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Higher likelihood of fast-developing hurricanes in 2024

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An ill wind: Hurricane Teddy approaches Bermuda in September 2020 (File photograph by Akil Simmons)

Record-breaking warm seas across the Atlantic have significantly raised the threat of rapidly intensifying tropical storms and hurricanes this year, the AccuWeather service has warned.

The 2024 hurricane season, which officially starts on June 1, was already predicted to be well above average.

However, AccuWeather said meteorologists were concerned at the speed with which storms would be able to build into a threat, leaving less time for areas at risk to batten down or evacuate.

Rapid intensification of tropical storms and hurricanes is defined as a system quickly ramping up wind intensity of at least 35mph in 24 hours or less.

The weather service said sudden storms fuelled by exceptionally warm seas were likely to pose “a major threat to life and property along the Atlantic and Gulf of Mexico coastlines”.

AccuWeather highlighted both the warm sea surface temperatures in the main development region of the Atlantic where storms typically form, and warm waters extending to significant depths.

The minimum temperature threshold for tropical development is roughly 80F (27C).

AccuWeather said many areas of the Caribbean, Gulf of Mexico and southwest Atlantic basin were “already above that threshold”.

Heating up: tropical storms in 2024 will have plenty of oceanic heat to ramp up their intensity (Image from AccuWeather)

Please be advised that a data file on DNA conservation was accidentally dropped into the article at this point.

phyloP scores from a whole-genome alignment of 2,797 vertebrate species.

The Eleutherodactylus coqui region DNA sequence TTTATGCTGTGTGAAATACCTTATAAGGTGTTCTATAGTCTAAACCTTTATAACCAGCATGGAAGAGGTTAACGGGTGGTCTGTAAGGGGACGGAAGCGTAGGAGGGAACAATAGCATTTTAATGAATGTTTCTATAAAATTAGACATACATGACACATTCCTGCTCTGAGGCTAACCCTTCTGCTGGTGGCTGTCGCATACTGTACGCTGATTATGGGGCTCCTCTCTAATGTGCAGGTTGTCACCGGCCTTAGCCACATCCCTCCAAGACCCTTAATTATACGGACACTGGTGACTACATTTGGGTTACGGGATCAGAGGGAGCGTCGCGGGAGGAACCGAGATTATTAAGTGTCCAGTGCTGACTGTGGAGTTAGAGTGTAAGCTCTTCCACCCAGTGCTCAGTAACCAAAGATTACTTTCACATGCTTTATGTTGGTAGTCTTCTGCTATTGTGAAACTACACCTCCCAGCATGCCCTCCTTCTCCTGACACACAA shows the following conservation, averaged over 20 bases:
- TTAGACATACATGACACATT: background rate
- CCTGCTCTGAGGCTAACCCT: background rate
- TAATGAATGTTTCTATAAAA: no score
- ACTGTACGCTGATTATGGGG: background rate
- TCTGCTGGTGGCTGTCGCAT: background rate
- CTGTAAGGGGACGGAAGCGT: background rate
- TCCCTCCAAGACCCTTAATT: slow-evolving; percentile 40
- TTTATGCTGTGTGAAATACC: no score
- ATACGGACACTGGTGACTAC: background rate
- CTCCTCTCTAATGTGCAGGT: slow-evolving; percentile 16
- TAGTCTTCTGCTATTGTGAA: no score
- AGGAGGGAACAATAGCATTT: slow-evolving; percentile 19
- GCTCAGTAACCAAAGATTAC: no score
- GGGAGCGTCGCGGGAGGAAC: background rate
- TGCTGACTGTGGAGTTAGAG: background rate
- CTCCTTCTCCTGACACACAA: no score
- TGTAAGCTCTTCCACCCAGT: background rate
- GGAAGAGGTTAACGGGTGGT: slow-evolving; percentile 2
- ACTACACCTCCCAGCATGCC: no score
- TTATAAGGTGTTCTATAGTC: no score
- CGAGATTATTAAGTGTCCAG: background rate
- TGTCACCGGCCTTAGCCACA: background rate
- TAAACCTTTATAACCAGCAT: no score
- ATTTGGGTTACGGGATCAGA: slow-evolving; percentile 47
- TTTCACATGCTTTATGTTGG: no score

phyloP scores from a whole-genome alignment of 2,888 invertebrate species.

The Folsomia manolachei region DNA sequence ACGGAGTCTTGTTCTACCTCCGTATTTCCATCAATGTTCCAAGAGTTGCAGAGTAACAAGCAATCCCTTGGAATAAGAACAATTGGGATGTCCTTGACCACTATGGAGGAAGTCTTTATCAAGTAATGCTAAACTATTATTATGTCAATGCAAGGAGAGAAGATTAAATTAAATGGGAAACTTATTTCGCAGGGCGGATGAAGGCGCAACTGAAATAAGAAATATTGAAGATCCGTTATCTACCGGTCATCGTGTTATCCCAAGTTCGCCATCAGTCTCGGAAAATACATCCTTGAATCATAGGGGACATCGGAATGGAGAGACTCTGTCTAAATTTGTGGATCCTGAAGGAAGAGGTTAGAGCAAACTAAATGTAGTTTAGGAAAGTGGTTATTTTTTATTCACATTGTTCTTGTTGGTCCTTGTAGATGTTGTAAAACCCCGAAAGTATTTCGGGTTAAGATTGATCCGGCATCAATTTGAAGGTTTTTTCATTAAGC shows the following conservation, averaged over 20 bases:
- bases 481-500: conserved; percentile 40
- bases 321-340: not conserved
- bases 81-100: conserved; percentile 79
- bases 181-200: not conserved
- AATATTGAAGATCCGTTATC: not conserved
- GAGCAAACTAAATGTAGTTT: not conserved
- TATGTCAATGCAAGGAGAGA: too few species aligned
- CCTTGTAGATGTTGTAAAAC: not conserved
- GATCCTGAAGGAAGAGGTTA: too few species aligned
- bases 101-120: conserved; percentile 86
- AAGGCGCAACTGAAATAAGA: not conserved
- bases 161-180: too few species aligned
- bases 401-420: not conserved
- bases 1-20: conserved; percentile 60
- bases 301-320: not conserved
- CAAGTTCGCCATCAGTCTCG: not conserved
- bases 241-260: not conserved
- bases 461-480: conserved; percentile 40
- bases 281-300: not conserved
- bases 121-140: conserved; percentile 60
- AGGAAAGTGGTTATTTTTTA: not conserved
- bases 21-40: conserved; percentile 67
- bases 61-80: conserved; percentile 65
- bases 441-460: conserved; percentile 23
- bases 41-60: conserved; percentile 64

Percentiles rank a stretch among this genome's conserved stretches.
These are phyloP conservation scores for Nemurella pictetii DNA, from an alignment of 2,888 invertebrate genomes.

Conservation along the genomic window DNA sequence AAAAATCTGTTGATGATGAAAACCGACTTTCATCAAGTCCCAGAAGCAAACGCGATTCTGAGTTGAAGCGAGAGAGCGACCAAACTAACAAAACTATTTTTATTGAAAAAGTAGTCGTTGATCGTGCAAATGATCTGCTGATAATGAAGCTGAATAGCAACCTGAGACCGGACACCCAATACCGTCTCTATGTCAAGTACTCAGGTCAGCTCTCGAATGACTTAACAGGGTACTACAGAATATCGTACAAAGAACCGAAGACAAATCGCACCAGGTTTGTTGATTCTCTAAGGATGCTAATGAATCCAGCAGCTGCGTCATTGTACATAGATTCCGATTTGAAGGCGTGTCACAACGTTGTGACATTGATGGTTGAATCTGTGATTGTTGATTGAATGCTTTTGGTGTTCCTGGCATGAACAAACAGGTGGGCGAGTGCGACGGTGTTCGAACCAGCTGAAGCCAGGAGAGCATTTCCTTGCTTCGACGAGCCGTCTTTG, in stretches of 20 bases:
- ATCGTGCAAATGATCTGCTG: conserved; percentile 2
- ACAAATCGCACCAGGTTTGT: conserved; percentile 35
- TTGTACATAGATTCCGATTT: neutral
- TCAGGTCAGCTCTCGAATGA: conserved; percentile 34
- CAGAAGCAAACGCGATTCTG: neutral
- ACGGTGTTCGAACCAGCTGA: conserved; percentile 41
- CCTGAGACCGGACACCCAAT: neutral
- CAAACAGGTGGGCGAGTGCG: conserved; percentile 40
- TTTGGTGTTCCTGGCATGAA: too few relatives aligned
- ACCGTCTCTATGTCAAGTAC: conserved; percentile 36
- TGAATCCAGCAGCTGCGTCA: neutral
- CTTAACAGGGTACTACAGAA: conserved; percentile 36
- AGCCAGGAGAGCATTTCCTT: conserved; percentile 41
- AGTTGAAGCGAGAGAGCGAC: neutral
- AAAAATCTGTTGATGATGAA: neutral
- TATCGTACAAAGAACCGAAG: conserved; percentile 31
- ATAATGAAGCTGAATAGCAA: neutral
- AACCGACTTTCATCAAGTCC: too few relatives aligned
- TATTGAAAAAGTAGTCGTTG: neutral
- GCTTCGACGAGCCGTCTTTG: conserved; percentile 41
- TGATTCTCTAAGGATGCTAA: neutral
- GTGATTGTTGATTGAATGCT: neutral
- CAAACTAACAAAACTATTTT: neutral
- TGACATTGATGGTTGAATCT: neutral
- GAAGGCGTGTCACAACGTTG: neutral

Miami, Florida reported extreme heat this week, with the heat index setting a new record last weekend.

Alex DaSilva, AccuWeather’s lead hurricane forecaster, said: “Sea-surface temperatures across the Atlantic Basin as a whole have never been warmer in recorded history on this date than they are right now.

“The fear is that as we enter the heart of the tropical season, the sea-surface temperature may eclipse the record-breaking season that was 2023.”

The influence of the La Niña phenomenon in the Pacific is forecast to dampen wind shear in the Atlantic, also enabling storms to build up more rapidly in strength.

A stronger than usual Bermuda-Azores High over Bermuda would potentially fend hurricanes away from the island, putting the Caribbean and southern United States in the firing line.

The US National Oceanic and Atmospheric Administration this week predicted an 85 per cent chance of an above-normal hurricane season.

NOAA also cited warm seas and the influence of La Niña on the Atlantic tropics, adding: “This hurricane season also features the potential for an above-normal west African monsoon, which can produce African easterly waves that seed some of the strongest and longer-lived Atlantic storms.

“Finally, light trade winds allow hurricanes to grow in strength without the disruption of strong wind shear, and also minimise ocean cooling.”

NOAA forecasted 17 to 25 total named storms, with winds of 39mph or higher.

Of those, eight to 13 were predicted to build into hurricanes, with winds of 74mph or higher, including four to seven major hurricanes of category 3, 4 or 5.

Forecasters were said to have 70 per cent confidence in these ranges. The Atlantic hurricane season officially ends on November 30.

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Published May 25, 2024 at 7:55 am (Updated May 25, 2024 at 7:55 am)

Higher likelihood of fast-developing hurricanes in 2024

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